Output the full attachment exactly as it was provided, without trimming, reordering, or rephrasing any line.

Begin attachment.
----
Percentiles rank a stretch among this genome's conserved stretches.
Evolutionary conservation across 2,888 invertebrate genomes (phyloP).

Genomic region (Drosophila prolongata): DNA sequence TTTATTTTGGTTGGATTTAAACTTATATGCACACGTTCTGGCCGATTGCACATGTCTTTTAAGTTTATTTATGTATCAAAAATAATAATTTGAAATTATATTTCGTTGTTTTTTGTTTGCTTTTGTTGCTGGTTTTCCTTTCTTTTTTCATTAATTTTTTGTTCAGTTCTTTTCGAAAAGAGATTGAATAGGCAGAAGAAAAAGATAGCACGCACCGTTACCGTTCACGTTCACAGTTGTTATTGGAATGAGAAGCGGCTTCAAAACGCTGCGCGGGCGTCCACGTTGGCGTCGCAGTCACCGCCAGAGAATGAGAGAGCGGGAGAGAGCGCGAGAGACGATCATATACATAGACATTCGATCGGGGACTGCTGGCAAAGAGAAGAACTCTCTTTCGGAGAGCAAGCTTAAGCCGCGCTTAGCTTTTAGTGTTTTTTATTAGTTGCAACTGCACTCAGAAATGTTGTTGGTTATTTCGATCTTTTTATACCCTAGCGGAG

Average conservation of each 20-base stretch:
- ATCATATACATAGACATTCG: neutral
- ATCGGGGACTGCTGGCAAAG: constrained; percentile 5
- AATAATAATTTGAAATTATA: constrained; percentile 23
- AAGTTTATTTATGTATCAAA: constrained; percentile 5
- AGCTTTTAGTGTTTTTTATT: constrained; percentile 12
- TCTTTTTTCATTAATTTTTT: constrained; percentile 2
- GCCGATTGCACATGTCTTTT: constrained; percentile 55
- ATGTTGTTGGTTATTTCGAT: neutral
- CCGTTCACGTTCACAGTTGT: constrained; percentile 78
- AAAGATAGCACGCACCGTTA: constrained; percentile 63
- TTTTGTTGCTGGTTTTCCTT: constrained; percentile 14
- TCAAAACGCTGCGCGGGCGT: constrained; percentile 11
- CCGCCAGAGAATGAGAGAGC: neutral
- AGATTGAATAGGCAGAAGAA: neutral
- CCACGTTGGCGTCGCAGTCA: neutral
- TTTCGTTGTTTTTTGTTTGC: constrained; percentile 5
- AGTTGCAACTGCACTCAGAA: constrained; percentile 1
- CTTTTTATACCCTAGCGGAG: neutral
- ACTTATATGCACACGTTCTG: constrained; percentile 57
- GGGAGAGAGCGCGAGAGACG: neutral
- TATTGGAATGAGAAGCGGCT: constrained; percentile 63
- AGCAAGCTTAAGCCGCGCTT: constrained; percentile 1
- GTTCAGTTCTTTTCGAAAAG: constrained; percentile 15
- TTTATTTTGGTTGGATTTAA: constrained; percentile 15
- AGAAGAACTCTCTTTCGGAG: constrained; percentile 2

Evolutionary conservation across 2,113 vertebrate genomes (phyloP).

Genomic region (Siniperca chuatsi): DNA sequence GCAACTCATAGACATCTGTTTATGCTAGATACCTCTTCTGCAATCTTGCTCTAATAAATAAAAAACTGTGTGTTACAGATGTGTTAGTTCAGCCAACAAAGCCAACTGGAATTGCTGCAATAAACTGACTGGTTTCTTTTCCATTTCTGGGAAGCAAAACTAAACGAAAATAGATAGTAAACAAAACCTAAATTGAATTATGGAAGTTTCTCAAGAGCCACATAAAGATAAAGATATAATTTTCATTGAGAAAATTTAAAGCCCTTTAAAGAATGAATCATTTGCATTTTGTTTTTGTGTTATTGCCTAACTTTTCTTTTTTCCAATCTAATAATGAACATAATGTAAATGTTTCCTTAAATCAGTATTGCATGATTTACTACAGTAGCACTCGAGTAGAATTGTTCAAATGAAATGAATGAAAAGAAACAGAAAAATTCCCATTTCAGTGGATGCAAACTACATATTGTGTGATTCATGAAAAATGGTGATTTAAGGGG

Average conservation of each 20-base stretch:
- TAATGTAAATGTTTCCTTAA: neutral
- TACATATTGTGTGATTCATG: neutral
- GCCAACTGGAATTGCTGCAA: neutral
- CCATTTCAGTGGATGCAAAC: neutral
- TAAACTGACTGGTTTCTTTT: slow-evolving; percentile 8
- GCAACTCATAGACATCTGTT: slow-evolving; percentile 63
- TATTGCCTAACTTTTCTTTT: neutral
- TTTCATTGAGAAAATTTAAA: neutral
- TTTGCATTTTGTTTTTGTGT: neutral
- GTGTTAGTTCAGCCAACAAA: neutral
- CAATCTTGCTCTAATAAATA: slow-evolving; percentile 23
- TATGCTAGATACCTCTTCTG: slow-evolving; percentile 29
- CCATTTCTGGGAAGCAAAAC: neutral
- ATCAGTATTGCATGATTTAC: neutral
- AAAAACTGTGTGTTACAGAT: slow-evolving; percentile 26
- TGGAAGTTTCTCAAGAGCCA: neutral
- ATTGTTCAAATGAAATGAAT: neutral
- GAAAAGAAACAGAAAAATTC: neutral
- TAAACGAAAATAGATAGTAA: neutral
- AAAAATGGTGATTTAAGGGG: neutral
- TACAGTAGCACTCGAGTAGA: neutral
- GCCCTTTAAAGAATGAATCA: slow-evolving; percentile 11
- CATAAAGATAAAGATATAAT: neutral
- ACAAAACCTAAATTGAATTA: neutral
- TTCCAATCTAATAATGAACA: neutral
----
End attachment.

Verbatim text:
Percentiles rank a stretch among this genome's conserved stretches.
Evolutionary conservation across 2,888 invertebrate genomes (phyloP).

Genomic region (Drosophila prolongata): DNA sequence TTTATTTTGGTTGGATTTAAACTTATATGCACACGTTCTGGCCGATTGCACATGTCTTTTAAGTTTATTTATGTATCAAAAATAATAATTTGAAATTATATTTCGTTGTTTTTTGTTTGCTTTTGTTGCTGGTTTTCCTTTCTTTTTTCATTAATTTTTTGTTCAGTTCTTTTCGAAAAGAGATTGAATAGGCAGAAGAAAAAGATAGCACGCACCGTTACCGTTCACGTTCACAGTTGTTATTGGAATGAGAAGCGGCTTCAAAACGCTGCGCGGGCGTCCACGTTGGCGTCGCAGTCACCGCCAGAGAATGAGAGAGCGGGAGAGAGCGCGAGAGACGATCATATACATAGACATTCGATCGGGGACTGCTGGCAAAGAGAAGAACTCTCTTTCGGAGAGCAAGCTTAAGCCGCGCTTAGCTTTTAGTGTTTTTTATTAGTTGCAACTGCACTCAGAAATGTTGTTGGTTATTTCGATCTTTTTATACCCTAGCGGAG

Average conservation of each 20-base stretch:
- ATCATATACATAGACATTCG: neutral
- ATCGGGGACTGCTGGCAAAG: constrained; percentile 5
- AATAATAATTTGAAATTATA: constrained; percentile 23
- AAGTTTATTTATGTATCAAA: constrained; percentile 5
- AGCTTTTAGTGTTTTTTATT: constrained; percentile 12
- TCTTTTTTCATTAATTTTTT: constrained; percentile 2
- GCCGATTGCACATGTCTTTT: constrained; percentile 55
- ATGTTGTTGGTTATTTCGAT: neutral
- CCGTTCACGTTCACAGTTGT: constrained; percentile 78
- AAAGATAGCACGCACCGTTA: constrained; percentile 63
- TTTTGTTGCTGGTTTTCCTT: constrained; percentile 14
- TCAAAACGCTGCGCGGGCGT: constrained; percentile 11
- CCGCCAGAGAATGAGAGAGC: neutral
- AGATTGAATAGGCAGAAGAA: neutral
- CCACGTTGGCGTCGCAGTCA: neutral
- TTTCGTTGTTTTTTGTTTGC: constrained; percentile 5
- AGTTGCAACTGCACTCAGAA: constrained; percentile 1
- CTTTTTATACCCTAGCGGAG: neutral
- ACTTATATGCACACGTTCTG: constrained; percentile 57
- GGGAGAGAGCGCGAGAGACG: neutral
- TATTGGAATGAGAAGCGGCT: constrained; percentile 63
- AGCAAGCTTAAGCCGCGCTT: constrained; percentile 1
- GTTCAGTTCTTTTCGAAAAG: constrained; percentile 15
- TTTATTTTGGTTGGATTTAA: constrained; percentile 15
- AGAAGAACTCTCTTTCGGAG: constrained; percentile 2

Evolutionary conservation across 2,113 vertebrate genomes (phyloP).

Genomic region (Siniperca chuatsi): DNA sequence GCAACTCATAGACATCTGTTTATGCTAGATACCTCTTCTGCAATCTTGCTCTAATAAATAAAAAACTGTGTGTTACAGATGTGTTAGTTCAGCCAACAAAGCCAACTGGAATTGCTGCAATAAACTGACTGGTTTCTTTTCCATTTCTGGGAAGCAAAACTAAACGAAAATAGATAGTAAACAAAACCTAAATTGAATTATGGAAGTTTCTCAAGAGCCACATAAAGATAAAGATATAATTTTCATTGAGAAAATTTAAAGCCCTTTAAAGAATGAATCATTTGCATTTTGTTTTTGTGTTATTGCCTAACTTTTCTTTTTTCCAATCTAATAATGAACATAATGTAAATGTTTCCTTAAATCAGTATTGCATGATTTACTACAGTAGCACTCGAGTAGAATTGTTCAAATGAAATGAATGAAAAGAAACAGAAAAATTCCCATTTCAGTGGATGCAAACTACATATTGTGTGATTCATGAAAAATGGTGATTTAAGGGG

Average conservation of each 20-base stretch:
- TAATGTAAATGTTTCCTTAA: neutral
- TACATATTGTGTGATTCATG: neutral
- GCCAACTGGAATTGCTGCAA: neutral
- CCATTTCAGTGGATGCAAAC: neutral
- TAAACTGACTGGTTTCTTTT: slow-evolving; percentile 8
- GCAACTCATAGACATCTGTT: slow-evolving; percentile 63
- TATTGCCTAACTTTTCTTTT: neutral
- TTTCATTGAGAAAATTTAAA: neutral
- TTTGCATTTTGTTTTTGTGT: neutral
- GTGTTAGTTCAGCCAACAAA: neutral
- CAATCTTGCTCTAATAAATA: slow-evolving; percentile 23
- TATGCTAGATACCTCTTCTG: slow-evolving; percentile 29
- CCATTTCTGGGAAGCAAAAC: neutral
- ATCAGTATTGCATGATTTAC: neutral
- AAAAACTGTGTGTTACAGAT: slow-evolving; percentile 26
- TGGAAGTTTCTCAAGAGCCA: neutral
- ATTGTTCAAATGAAATGAAT: neutral
- GAAAAGAAACAGAAAAATTC: neutral
- TAAACGAAAATAGATAGTAA: neutral
- AAAAATGGTGATTTAAGGGG: neutral
- TACAGTAGCACTCGAGTAGA: neutral
- GCCCTTTAAAGAATGAATCA: slow-evolving; percentile 11
- CATAAAGATAAAGATATAAT: neutral
- ACAAAACCTAAATTGAATTA: neutral
- TTCCAATCTAATAATGAACA: neutral